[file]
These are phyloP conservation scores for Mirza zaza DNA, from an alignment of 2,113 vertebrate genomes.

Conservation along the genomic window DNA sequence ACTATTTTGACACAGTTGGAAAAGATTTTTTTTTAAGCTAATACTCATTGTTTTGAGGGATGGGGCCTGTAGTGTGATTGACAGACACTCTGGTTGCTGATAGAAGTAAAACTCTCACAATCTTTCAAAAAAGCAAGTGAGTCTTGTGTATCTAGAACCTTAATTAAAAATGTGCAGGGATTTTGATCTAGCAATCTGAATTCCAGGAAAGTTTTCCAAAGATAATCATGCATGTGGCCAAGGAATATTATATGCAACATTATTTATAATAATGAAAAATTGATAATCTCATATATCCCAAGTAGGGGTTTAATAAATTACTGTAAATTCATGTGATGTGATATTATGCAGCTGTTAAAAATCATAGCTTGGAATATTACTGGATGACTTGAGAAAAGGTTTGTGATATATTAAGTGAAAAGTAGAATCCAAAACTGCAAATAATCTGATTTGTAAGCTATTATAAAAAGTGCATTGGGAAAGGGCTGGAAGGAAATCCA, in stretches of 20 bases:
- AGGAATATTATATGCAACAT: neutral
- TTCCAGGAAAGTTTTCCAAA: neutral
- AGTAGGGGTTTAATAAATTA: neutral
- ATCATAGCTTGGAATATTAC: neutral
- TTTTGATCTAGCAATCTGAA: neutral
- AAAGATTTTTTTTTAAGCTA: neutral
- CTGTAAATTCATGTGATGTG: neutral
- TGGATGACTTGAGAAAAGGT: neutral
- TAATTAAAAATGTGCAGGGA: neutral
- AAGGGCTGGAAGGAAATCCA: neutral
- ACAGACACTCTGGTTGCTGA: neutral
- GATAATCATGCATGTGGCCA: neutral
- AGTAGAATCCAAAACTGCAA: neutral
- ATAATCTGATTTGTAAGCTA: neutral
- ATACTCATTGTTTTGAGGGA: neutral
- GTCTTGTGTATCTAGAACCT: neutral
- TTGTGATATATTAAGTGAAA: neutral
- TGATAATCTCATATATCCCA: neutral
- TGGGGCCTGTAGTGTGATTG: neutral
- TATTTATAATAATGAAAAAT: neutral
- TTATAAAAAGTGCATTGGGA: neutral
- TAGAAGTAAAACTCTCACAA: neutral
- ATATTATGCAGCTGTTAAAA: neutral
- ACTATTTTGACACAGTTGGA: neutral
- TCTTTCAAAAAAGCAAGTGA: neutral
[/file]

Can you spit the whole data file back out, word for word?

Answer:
These are phyloP conservation scores for Mirza zaza DNA, from an alignment of 2,113 vertebrate genomes.

Conservation along the genomic window DNA sequence ACTATTTTGACACAGTTGGAAAAGATTTTTTTTTAAGCTAATACTCATTGTTTTGAGGGATGGGGCCTGTAGTGTGATTGACAGACACTCTGGTTGCTGATAGAAGTAAAACTCTCACAATCTTTCAAAAAAGCAAGTGAGTCTTGTGTATCTAGAACCTTAATTAAAAATGTGCAGGGATTTTGATCTAGCAATCTGAATTCCAGGAAAGTTTTCCAAAGATAATCATGCATGTGGCCAAGGAATATTATATGCAACATTATTTATAATAATGAAAAATTGATAATCTCATATATCCCAAGTAGGGGTTTAATAAATTACTGTAAATTCATGTGATGTGATATTATGCAGCTGTTAAAAATCATAGCTTGGAATATTACTGGATGACTTGAGAAAAGGTTTGTGATATATTAAGTGAAAAGTAGAATCCAAAACTGCAAATAATCTGATTTGTAAGCTATTATAAAAAGTGCATTGGGAAAGGGCTGGAAGGAAATCCA, in stretches of 20 bases:
- AGGAATATTATATGCAACAT: neutral
- TTCCAGGAAAGTTTTCCAAA: neutral
- AGTAGGGGTTTAATAAATTA: neutral
- ATCATAGCTTGGAATATTAC: neutral
- TTTTGATCTAGCAATCTGAA: neutral
- AAAGATTTTTTTTTAAGCTA: neutral
- CTGTAAATTCATGTGATGTG: neutral
- TGGATGACTTGAGAAAAGGT: neutral
- TAATTAAAAATGTGCAGGGA: neutral
- AAGGGCTGGAAGGAAATCCA: neutral
- ACAGACACTCTGGTTGCTGA: neutral
- GATAATCATGCATGTGGCCA: neutral
- AGTAGAATCCAAAACTGCAA: neutral
- ATAATCTGATTTGTAAGCTA: neutral
- ATACTCATTGTTTTGAGGGA: neutral
- GTCTTGTGTATCTAGAACCT: neutral
- TTGTGATATATTAAGTGAAA: neutral
- TGATAATCTCATATATCCCA: neutral
- TGGGGCCTGTAGTGTGATTG: neutral
- TATTTATAATAATGAAAAAT: neutral
- TTATAAAAAGTGCATTGGGA: neutral
- TAGAAGTAAAACTCTCACAA: neutral
- ATATTATGCAGCTGTTAAAA: neutral
- ACTATTTTGACACAGTTGGA: neutral
- TCTTTCAAAAAAGCAAGTGA: neutral